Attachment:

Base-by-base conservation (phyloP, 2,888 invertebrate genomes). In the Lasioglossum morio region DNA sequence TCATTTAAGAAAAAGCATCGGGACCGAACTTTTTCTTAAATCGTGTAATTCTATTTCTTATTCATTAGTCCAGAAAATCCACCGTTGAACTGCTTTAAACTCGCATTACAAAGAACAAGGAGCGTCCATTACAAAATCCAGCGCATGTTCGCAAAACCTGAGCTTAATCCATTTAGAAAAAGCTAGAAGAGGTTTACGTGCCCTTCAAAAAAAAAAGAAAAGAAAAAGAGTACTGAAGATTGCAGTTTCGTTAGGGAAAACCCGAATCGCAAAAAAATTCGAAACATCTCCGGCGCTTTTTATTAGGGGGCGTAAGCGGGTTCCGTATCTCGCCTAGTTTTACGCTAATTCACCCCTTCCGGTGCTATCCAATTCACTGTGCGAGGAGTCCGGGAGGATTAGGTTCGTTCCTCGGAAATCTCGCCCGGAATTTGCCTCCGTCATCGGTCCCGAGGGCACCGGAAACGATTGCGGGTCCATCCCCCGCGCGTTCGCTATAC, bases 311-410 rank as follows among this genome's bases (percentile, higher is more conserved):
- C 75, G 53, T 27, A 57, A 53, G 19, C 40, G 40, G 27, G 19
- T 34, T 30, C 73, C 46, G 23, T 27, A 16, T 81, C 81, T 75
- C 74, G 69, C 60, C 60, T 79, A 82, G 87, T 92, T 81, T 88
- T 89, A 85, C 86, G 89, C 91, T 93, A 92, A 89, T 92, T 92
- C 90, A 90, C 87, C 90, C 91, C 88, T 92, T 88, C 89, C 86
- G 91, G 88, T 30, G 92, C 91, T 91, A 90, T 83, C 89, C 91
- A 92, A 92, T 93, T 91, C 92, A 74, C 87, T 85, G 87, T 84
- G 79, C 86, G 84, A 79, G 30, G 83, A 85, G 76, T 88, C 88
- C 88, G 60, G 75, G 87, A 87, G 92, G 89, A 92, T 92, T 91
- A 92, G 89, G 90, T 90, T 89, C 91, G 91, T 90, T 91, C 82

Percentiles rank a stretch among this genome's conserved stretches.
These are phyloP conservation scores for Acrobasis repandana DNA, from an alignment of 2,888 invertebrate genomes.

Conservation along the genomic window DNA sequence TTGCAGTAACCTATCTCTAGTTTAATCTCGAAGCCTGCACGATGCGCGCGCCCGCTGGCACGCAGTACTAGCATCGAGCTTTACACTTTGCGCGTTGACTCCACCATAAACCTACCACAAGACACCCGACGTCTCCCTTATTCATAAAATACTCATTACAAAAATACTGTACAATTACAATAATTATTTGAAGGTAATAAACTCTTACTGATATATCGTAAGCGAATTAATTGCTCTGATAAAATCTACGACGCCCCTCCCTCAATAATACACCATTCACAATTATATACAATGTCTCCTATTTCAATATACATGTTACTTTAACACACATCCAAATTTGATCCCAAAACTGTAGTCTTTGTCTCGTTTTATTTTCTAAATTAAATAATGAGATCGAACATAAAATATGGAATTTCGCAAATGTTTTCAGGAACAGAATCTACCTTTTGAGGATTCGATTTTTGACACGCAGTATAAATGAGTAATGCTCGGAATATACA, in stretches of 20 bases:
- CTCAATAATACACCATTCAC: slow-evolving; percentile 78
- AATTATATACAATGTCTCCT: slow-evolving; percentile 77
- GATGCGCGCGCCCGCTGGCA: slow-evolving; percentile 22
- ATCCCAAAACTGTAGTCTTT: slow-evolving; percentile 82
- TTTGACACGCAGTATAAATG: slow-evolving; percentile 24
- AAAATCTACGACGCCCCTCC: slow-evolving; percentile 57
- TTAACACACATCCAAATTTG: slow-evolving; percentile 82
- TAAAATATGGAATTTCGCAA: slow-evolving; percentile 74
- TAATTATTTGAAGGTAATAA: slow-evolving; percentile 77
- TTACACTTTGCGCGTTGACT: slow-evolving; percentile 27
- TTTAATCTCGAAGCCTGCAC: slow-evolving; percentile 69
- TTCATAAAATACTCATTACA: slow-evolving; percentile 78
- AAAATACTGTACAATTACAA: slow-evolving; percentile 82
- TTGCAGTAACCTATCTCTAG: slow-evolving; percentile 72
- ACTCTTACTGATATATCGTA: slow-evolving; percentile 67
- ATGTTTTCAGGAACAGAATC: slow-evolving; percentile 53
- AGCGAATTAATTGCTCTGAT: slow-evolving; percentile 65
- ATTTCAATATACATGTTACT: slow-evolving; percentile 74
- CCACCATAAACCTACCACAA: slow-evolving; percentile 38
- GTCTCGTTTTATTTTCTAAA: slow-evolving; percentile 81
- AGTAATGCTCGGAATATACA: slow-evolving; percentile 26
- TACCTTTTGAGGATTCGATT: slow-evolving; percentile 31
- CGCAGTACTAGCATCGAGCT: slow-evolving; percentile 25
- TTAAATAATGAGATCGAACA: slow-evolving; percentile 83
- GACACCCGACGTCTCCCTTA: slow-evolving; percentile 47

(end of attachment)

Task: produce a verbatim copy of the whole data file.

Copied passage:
Base-by-base conservation (phyloP, 2,888 invertebrate genomes). In the Lasioglossum morio region DNA sequence TCATTTAAGAAAAAGCATCGGGACCGAACTTTTTCTTAAATCGTGTAATTCTATTTCTTATTCATTAGTCCAGAAAATCCACCGTTGAACTGCTTTAAACTCGCATTACAAAGAACAAGGAGCGTCCATTACAAAATCCAGCGCATGTTCGCAAAACCTGAGCTTAATCCATTTAGAAAAAGCTAGAAGAGGTTTACGTGCCCTTCAAAAAAAAAAGAAAAGAAAAAGAGTACTGAAGATTGCAGTTTCGTTAGGGAAAACCCGAATCGCAAAAAAATTCGAAACATCTCCGGCGCTTTTTATTAGGGGGCGTAAGCGGGTTCCGTATCTCGCCTAGTTTTACGCTAATTCACCCCTTCCGGTGCTATCCAATTCACTGTGCGAGGAGTCCGGGAGGATTAGGTTCGTTCCTCGGAAATCTCGCCCGGAATTTGCCTCCGTCATCGGTCCCGAGGGCACCGGAAACGATTGCGGGTCCATCCCCCGCGCGTTCGCTATAC, bases 311-410 rank as follows among this genome's bases (percentile, higher is more conserved):
- C 75, G 53, T 27, A 57, A 53, G 19, C 40, G 40, G 27, G 19
- T 34, T 30, C 73, C 46, G 23, T 27, A 16, T 81, C 81, T 75
- C 74, G 69, C 60, C 60, T 79, A 82, G 87, T 92, T 81, T 88
- T 89, A 85, C 86, G 89, C 91, T 93, A 92, A 89, T 92, T 92
- C 90, A 90, C 87, C 90, C 91, C 88, T 92, T 88, C 89, C 86
- G 91, G 88, T 30, G 92, C 91, T 91, A 90, T 83, C 89, C 91
- A 92, A 92, T 93, T 91, C 92, A 74, C 87, T 85, G 87, T 84
- G 79, C 86, G 84, A 79, G 30, G 83, A 85, G 76, T 88, C 88
- C 88, G 60, G 75, G 87, A 87, G 92, G 89, A 92, T 92, T 91
- A 92, G 89, G 90, T 90, T 89, C 91, G 91, T 90, T 91, C 82

Percentiles rank a stretch among this genome's conserved stretches.
These are phyloP conservation scores for Acrobasis repandana DNA, from an alignment of 2,888 invertebrate genomes.

Conservation along the genomic window DNA sequence TTGCAGTAACCTATCTCTAGTTTAATCTCGAAGCCTGCACGATGCGCGCGCCCGCTGGCACGCAGTACTAGCATCGAGCTTTACACTTTGCGCGTTGACTCCACCATAAACCTACCACAAGACACCCGACGTCTCCCTTATTCATAAAATACTCATTACAAAAATACTGTACAATTACAATAATTATTTGAAGGTAATAAACTCTTACTGATATATCGTAAGCGAATTAATTGCTCTGATAAAATCTACGACGCCCCTCCCTCAATAATACACCATTCACAATTATATACAATGTCTCCTATTTCAATATACATGTTACTTTAACACACATCCAAATTTGATCCCAAAACTGTAGTCTTTGTCTCGTTTTATTTTCTAAATTAAATAATGAGATCGAACATAAAATATGGAATTTCGCAAATGTTTTCAGGAACAGAATCTACCTTTTGAGGATTCGATTTTTGACACGCAGTATAAATGAGTAATGCTCGGAATATACA, in stretches of 20 bases:
- CTCAATAATACACCATTCAC: slow-evolving; percentile 78
- AATTATATACAATGTCTCCT: slow-evolving; percentile 77
- GATGCGCGCGCCCGCTGGCA: slow-evolving; percentile 22
- ATCCCAAAACTGTAGTCTTT: slow-evolving; percentile 82
- TTTGACACGCAGTATAAATG: slow-evolving; percentile 24
- AAAATCTACGACGCCCCTCC: slow-evolving; percentile 57
- TTAACACACATCCAAATTTG: slow-evolving; percentile 82
- TAAAATATGGAATTTCGCAA: slow-evolving; percentile 74
- TAATTATTTGAAGGTAATAA: slow-evolving; percentile 77
- TTACACTTTGCGCGTTGACT: slow-evolving; percentile 27
- TTTAATCTCGAAGCCTGCAC: slow-evolving; percentile 69
- TTCATAAAATACTCATTACA: slow-evolving; percentile 78
- AAAATACTGTACAATTACAA: slow-evolving; percentile 82
- TTGCAGTAACCTATCTCTAG: slow-evolving; percentile 72
- ACTCTTACTGATATATCGTA: slow-evolving; percentile 67
- ATGTTTTCAGGAACAGAATC: slow-evolving; percentile 53
- AGCGAATTAATTGCTCTGAT: slow-evolving; percentile 65
- ATTTCAATATACATGTTACT: slow-evolving; percentile 74
- CCACCATAAACCTACCACAA: slow-evolving; percentile 38
- GTCTCGTTTTATTTTCTAAA: slow-evolving; percentile 81
- AGTAATGCTCGGAATATACA: slow-evolving; percentile 26
- TACCTTTTGAGGATTCGATT: slow-evolving; percentile 31
- CGCAGTACTAGCATCGAGCT: slow-evolving; percentile 25
- TTAAATAATGAGATCGAACA: slow-evolving; percentile 83
- GACACCCGACGTCTCCCTTA: slow-evolving; percentile 47